We're told that the party has banned ALL discussion on the Auty challenge on its own forum, thus stifling the possibility of dissent and avoiding giving Auty the opportunity of presenting the reasons for his opposition to Griffin. Stormfront, the playground of the many nazis within the BNP, has been awash with anti-Auty propaganda - much of it instigated by a character calling himself 'Walk towards the light' (Lee Barnes), and other far-right forums are being flooded with anti-Auty propaganda.
Rumour also reaches us that branches have been warned via regional organisers that Auty is not to be allowed a platform under any circumstances. Apart from stopping him speaking on his own behalf (while Nick Griffin zooms up and down the country attending meetings with his entourage at the expense of the membership) this is putting a severe dent in Auty's musical career, such as it is. Auty, the BNP's answer to Keith Richards, was apparently booked to play his rubbishy songs at several branches over the coming few weeks. These have now, we're told, put him on hold. Whether this is because he is challenging Griffin or simply because he's crap, we don't know.
Insults aside, it has been reported that when Auty loses (as he certainly will if the challenge goes ahead) he will be kicked out of the party, as will his supporters. His campaign manager, Roger Robertson, the BNP's former South-East Regional Organiser, has already been told that he faces a disciplinary tribunal on July 6th.
Furthermore, there is another aspect of this leadership challenge that needs to be watched. Griffin has let slip that he is sick of being challenged - using the pretext that it interferes with election planning and electioneering - and that he intends to begin the process to have challenges limited to four or five-yearly as soon as humanly possible. Even less democracy in the BNP - that least democratic of political parties.
Auty's career is in decline and will end with his failure to become party leader. Like Chris Jackson last year, Auty will, if the challenge is allowed to go ahead and he manages to get enough signatures, only have three weeks to campaign. But to whom will he campaign? Griffin, we are told, is refusing to allow Auty access to the membership list on the dubious grounds that such access would breach the Data Protection Act. This effectively kills Auty's ability to reach out to the members who might possibly give him their vote if they know of his existence. A devious and surprisingly clever move by Griffin though the Data Protection Act doesn't seem to have stopped the Barnes and Butler letters being sent out to the entire membership. Interesting how rules can be bent, isn't it.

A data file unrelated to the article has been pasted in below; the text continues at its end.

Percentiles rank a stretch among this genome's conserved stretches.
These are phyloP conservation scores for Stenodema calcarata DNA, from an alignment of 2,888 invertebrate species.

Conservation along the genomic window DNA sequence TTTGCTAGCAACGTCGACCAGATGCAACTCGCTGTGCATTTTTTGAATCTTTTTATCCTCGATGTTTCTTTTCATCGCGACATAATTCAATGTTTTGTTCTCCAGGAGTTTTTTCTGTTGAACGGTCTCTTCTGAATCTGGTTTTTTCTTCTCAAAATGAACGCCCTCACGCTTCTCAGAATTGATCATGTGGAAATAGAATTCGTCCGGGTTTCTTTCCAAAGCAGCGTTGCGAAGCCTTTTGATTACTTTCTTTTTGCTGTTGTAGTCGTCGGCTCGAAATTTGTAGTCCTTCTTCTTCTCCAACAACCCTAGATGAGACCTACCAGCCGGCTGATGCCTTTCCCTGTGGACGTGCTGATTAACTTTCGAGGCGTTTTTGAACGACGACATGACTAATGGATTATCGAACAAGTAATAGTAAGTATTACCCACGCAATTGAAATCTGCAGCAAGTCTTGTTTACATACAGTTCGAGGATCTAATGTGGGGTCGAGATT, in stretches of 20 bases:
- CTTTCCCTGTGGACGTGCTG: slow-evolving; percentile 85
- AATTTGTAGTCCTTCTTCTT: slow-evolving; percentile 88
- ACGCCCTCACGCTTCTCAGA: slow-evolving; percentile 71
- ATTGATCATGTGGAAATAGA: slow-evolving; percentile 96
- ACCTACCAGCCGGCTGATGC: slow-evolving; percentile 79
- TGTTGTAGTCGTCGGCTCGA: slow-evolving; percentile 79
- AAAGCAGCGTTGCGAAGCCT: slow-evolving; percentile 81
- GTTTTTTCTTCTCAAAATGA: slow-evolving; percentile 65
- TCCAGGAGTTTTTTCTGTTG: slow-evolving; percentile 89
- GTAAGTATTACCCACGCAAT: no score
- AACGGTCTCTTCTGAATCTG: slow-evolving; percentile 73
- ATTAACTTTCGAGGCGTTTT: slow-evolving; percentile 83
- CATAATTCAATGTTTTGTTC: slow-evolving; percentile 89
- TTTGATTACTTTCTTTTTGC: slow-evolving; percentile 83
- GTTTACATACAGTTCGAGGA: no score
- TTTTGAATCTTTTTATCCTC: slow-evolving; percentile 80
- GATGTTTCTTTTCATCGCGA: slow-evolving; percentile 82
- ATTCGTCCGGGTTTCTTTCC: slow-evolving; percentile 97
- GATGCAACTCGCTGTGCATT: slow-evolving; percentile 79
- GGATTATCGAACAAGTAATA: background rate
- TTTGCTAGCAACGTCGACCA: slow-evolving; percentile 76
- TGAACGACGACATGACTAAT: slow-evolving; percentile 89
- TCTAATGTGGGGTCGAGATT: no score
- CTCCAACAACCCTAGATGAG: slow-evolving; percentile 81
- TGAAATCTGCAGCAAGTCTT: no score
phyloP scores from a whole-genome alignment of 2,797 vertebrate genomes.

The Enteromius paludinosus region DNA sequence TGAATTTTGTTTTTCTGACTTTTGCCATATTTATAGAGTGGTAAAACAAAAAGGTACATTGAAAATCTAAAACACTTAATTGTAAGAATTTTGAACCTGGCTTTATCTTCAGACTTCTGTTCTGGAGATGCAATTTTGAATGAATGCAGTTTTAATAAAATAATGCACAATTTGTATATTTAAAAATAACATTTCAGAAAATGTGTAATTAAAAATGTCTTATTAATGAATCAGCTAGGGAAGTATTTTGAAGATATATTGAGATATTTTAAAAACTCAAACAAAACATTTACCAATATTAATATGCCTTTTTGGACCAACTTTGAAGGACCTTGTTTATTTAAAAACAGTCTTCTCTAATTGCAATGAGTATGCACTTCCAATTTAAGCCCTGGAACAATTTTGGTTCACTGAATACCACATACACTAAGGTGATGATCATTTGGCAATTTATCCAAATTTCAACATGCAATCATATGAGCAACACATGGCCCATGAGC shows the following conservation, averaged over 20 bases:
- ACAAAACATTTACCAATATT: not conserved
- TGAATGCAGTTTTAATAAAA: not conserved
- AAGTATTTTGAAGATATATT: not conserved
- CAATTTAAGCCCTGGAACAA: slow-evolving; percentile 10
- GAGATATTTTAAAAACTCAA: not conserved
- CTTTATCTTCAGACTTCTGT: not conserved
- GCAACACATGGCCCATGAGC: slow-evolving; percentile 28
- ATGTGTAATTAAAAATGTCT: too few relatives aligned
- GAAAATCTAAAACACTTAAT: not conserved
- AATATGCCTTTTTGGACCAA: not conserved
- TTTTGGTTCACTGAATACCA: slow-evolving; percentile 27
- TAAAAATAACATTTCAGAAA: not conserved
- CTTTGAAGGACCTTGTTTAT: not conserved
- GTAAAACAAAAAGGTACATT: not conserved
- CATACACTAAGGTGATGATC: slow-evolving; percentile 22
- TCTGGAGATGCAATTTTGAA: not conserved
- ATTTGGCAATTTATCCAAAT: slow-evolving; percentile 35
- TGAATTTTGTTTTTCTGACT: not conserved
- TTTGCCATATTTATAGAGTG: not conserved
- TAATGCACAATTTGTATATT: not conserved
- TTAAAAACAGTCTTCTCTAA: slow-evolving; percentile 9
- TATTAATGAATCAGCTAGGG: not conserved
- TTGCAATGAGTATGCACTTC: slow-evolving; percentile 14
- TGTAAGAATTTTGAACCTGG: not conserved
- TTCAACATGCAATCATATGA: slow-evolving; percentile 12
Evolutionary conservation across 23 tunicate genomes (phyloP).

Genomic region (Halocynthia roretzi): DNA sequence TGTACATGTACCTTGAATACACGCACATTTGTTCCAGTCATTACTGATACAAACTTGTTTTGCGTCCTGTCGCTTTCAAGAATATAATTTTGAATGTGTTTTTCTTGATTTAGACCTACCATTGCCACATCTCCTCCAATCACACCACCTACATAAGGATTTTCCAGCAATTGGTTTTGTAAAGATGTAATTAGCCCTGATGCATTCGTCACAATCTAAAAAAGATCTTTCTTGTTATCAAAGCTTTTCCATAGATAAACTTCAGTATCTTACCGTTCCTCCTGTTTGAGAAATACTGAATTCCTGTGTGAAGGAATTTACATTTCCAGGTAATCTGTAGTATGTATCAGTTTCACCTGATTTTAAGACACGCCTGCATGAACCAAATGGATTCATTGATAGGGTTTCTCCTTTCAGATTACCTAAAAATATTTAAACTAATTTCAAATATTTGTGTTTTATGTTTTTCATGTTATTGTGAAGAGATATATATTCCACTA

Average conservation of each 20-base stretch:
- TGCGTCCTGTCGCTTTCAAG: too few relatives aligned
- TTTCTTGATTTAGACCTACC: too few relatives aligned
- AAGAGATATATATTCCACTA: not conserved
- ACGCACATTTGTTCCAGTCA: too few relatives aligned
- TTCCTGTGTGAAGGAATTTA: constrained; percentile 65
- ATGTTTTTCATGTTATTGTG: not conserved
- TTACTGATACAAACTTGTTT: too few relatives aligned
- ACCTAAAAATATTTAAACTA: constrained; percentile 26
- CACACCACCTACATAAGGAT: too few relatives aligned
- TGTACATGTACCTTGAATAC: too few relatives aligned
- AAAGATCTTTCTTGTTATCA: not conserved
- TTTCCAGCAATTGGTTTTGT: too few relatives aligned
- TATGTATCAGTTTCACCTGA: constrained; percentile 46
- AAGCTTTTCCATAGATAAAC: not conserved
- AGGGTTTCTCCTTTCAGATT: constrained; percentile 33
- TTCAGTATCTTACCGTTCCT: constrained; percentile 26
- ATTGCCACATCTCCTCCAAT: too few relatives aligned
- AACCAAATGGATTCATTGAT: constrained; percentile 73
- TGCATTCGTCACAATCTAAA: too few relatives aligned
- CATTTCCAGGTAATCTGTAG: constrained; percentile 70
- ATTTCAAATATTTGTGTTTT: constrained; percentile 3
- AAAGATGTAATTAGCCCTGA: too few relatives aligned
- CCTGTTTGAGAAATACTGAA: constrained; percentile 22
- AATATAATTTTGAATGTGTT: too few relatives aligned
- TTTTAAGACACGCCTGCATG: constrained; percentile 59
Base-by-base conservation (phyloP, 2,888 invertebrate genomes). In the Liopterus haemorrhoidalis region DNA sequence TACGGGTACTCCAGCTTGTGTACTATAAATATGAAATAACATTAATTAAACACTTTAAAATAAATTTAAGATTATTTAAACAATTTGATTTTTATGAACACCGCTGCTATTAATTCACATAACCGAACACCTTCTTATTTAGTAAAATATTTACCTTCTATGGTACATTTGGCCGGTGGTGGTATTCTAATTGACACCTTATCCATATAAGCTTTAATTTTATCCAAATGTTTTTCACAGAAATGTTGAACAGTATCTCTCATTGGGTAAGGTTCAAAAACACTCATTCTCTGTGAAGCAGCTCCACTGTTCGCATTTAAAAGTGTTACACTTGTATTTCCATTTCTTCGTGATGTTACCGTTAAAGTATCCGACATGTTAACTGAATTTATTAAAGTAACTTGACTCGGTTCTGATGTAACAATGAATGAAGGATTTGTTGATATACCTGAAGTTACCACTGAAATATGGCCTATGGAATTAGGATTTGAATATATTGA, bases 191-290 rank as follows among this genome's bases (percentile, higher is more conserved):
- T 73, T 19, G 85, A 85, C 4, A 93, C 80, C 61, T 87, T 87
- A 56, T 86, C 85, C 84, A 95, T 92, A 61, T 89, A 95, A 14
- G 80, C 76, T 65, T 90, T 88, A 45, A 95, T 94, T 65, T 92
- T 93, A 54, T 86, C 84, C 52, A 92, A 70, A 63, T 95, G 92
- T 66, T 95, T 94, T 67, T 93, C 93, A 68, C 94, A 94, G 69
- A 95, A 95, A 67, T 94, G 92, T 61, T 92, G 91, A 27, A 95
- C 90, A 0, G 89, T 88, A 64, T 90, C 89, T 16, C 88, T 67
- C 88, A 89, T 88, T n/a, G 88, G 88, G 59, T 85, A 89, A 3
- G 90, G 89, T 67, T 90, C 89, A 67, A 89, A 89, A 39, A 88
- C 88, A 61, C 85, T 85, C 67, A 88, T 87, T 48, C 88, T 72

There is one further complication for Auty that will do him no good at all; the rumour that Chris Jackson intends to stand again. If this is true, the opposition to Griffin will have two people on which to pin their single vote, thus ensuring that neither of them get any respectable numbers in the ballot. This second attempt by Jackson will do nothing for anyone except Nick Griffin, and it has become clear that Jackson is generally regarded as a stalking horse, used last year to flush out the malcontents within the party so that they could be entertainingly purged and used this year to split the vote, thus ensuring Auty's failure, and to prop up Griffin's position in the party.
Open support for Auty is, to say the least, sparse. Just twenty-three members appear on his site under the banner 'We're proudly (and openly) backing the challenge!'. Of these, seven are suspended members, one has had his membership renewal rejected, two are about to be kicked out and Auty's position is itself looking increasingly precarious. If Griffin has his way, this leadership challenge will collapse before it properly gets started. Even if he doesn't, Auty will lose and Griffin will get the security of four or five-yearly terms in office. Either way, Auty's career with the Britsh National Party is over because he had, in Eddy Butler's curious phrase, the 'temerity' to wish to stand for the leadership of the BNP.